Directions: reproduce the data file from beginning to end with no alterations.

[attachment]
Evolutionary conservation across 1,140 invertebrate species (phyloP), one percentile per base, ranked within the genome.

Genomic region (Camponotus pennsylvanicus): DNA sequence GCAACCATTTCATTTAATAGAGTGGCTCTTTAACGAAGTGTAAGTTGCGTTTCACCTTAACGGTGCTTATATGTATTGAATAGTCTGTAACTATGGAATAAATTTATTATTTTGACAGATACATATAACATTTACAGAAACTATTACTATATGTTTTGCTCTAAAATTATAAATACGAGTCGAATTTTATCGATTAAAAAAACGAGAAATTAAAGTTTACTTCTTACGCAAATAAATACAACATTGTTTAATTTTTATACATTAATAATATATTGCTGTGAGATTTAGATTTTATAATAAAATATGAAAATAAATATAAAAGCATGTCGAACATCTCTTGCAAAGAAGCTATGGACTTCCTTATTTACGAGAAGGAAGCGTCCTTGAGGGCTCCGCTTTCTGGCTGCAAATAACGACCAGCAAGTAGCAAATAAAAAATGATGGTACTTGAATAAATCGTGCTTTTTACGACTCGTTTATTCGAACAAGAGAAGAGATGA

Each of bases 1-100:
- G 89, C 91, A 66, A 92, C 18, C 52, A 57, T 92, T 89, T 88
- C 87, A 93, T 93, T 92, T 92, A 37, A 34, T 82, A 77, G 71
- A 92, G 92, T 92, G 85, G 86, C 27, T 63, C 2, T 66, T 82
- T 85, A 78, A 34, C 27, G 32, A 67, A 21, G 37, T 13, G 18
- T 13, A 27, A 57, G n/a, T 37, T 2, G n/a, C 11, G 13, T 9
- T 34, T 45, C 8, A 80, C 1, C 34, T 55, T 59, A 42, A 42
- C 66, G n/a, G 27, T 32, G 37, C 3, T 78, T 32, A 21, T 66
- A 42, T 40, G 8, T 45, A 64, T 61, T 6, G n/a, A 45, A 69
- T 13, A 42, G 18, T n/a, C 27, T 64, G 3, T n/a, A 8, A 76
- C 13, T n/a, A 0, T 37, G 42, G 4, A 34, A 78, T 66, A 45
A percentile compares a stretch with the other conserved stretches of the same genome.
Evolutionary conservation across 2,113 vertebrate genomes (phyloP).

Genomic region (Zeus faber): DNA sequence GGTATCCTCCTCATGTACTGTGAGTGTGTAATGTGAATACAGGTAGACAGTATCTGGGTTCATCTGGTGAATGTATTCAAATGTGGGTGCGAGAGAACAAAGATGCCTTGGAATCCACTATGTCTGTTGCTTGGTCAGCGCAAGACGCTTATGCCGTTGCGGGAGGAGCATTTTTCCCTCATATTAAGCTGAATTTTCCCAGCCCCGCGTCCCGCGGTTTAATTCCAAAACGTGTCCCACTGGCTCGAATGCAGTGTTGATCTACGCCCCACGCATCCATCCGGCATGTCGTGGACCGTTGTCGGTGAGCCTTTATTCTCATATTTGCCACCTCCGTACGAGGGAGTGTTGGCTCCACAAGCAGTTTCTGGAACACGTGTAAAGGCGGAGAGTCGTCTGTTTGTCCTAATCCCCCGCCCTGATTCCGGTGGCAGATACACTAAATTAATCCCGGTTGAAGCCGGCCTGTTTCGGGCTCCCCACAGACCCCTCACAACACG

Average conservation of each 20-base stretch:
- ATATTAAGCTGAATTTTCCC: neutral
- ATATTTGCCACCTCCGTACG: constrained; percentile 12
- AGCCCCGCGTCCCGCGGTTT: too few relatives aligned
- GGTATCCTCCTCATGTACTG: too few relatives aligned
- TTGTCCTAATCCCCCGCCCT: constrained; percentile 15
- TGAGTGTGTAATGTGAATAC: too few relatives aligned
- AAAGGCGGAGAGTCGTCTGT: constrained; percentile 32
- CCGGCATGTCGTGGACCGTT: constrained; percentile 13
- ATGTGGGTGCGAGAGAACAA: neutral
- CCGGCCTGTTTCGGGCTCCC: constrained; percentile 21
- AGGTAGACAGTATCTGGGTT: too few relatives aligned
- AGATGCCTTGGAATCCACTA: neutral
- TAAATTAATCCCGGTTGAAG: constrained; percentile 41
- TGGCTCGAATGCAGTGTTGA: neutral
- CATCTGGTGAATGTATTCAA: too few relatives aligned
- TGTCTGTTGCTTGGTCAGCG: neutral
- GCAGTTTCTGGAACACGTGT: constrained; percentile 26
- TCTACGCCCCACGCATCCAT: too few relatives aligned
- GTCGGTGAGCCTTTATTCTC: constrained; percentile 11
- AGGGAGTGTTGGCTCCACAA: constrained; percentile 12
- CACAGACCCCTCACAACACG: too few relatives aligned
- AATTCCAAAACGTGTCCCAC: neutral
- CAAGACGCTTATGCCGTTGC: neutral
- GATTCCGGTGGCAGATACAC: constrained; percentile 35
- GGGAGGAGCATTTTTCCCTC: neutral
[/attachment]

Evolutionary conservation across 1,140 invertebrate species (phyloP), one percentile per base, ranked within the genome.

Genomic region (Camponotus pennsylvanicus): DNA sequence GCAACCATTTCATTTAATAGAGTGGCTCTTTAACGAAGTGTAAGTTGCGTTTCACCTTAACGGTGCTTATATGTATTGAATAGTCTGTAACTATGGAATAAATTTATTATTTTGACAGATACATATAACATTTACAGAAACTATTACTATATGTTTTGCTCTAAAATTATAAATACGAGTCGAATTTTATCGATTAAAAAAACGAGAAATTAAAGTTTACTTCTTACGCAAATAAATACAACATTGTTTAATTTTTATACATTAATAATATATTGCTGTGAGATTTAGATTTTATAATAAAATATGAAAATAAATATAAAAGCATGTCGAACATCTCTTGCAAAGAAGCTATGGACTTCCTTATTTACGAGAAGGAAGCGTCCTTGAGGGCTCCGCTTTCTGGCTGCAAATAACGACCAGCAAGTAGCAAATAAAAAATGATGGTACTTGAATAAATCGTGCTTTTTACGACTCGTTTATTCGAACAAGAGAAGAGATGA

Each of bases 1-100:
- G 89, C 91, A 66, A 92, C 18, C 52, A 57, T 92, T 89, T 88
- C 87, A 93, T 93, T 92, T 92, A 37, A 34, T 82, A 77, G 71
- A 92, G 92, T 92, G 85, G 86, C 27, T 63, C 2, T 66, T 82
- T 85, A 78, A 34, C 27, G 32, A 67, A 21, G 37, T 13, G 18
- T 13, A 27, A 57, G n/a, T 37, T 2, G n/a, C 11, G 13, T 9
- T 34, T 45, C 8, A 80, C 1, C 34, T 55, T 59, A 42, A 42
- C 66, G n/a, G 27, T 32, G 37, C 3, T 78, T 32, A 21, T 66
- A 42, T 40, G 8, T 45, A 64, T 61, T 6, G n/a, A 45, A 69
- T 13, A 42, G 18, T n/a, C 27, T 64, G 3, T n/a, A 8, A 76
- C 13, T n/a, A 0, T 37, G 42, G 4, A 34, A 78, T 66, A 45
A percentile compares a stretch with the other conserved stretches of the same genome.
Evolutionary conservation across 2,113 vertebrate genomes (phyloP).

Genomic region (Zeus faber): DNA sequence GGTATCCTCCTCATGTACTGTGAGTGTGTAATGTGAATACAGGTAGACAGTATCTGGGTTCATCTGGTGAATGTATTCAAATGTGGGTGCGAGAGAACAAAGATGCCTTGGAATCCACTATGTCTGTTGCTTGGTCAGCGCAAGACGCTTATGCCGTTGCGGGAGGAGCATTTTTCCCTCATATTAAGCTGAATTTTCCCAGCCCCGCGTCCCGCGGTTTAATTCCAAAACGTGTCCCACTGGCTCGAATGCAGTGTTGATCTACGCCCCACGCATCCATCCGGCATGTCGTGGACCGTTGTCGGTGAGCCTTTATTCTCATATTTGCCACCTCCGTACGAGGGAGTGTTGGCTCCACAAGCAGTTTCTGGAACACGTGTAAAGGCGGAGAGTCGTCTGTTTGTCCTAATCCCCCGCCCTGATTCCGGTGGCAGATACACTAAATTAATCCCGGTTGAAGCCGGCCTGTTTCGGGCTCCCCACAGACCCCTCACAACACG

Average conservation of each 20-base stretch:
- ATATTAAGCTGAATTTTCCC: neutral
- ATATTTGCCACCTCCGTACG: constrained; percentile 12
- AGCCCCGCGTCCCGCGGTTT: too few relatives aligned
- GGTATCCTCCTCATGTACTG: too few relatives aligned
- TTGTCCTAATCCCCCGCCCT: constrained; percentile 15
- TGAGTGTGTAATGTGAATAC: too few relatives aligned
- AAAGGCGGAGAGTCGTCTGT: constrained; percentile 32
- CCGGCATGTCGTGGACCGTT: constrained; percentile 13
- ATGTGGGTGCGAGAGAACAA: neutral
- CCGGCCTGTTTCGGGCTCCC: constrained; percentile 21
- AGGTAGACAGTATCTGGGTT: too few relatives aligned
- AGATGCCTTGGAATCCACTA: neutral
- TAAATTAATCCCGGTTGAAG: constrained; percentile 41
- TGGCTCGAATGCAGTGTTGA: neutral
- CATCTGGTGAATGTATTCAA: too few relatives aligned
- TGTCTGTTGCTTGGTCAGCG: neutral
- GCAGTTTCTGGAACACGTGT: constrained; percentile 26
- TCTACGCCCCACGCATCCAT: too few relatives aligned
- GTCGGTGAGCCTTTATTCTC: constrained; percentile 11
- AGGGAGTGTTGGCTCCACAA: constrained; percentile 12
- CACAGACCCCTCACAACACG: too few relatives aligned
- AATTCCAAAACGTGTCCCAC: neutral
- CAAGACGCTTATGCCGTTGC: neutral
- GATTCCGGTGGCAGATACAC: constrained; percentile 35
- GGGAGGAGCATTTTTCCCTC: neutral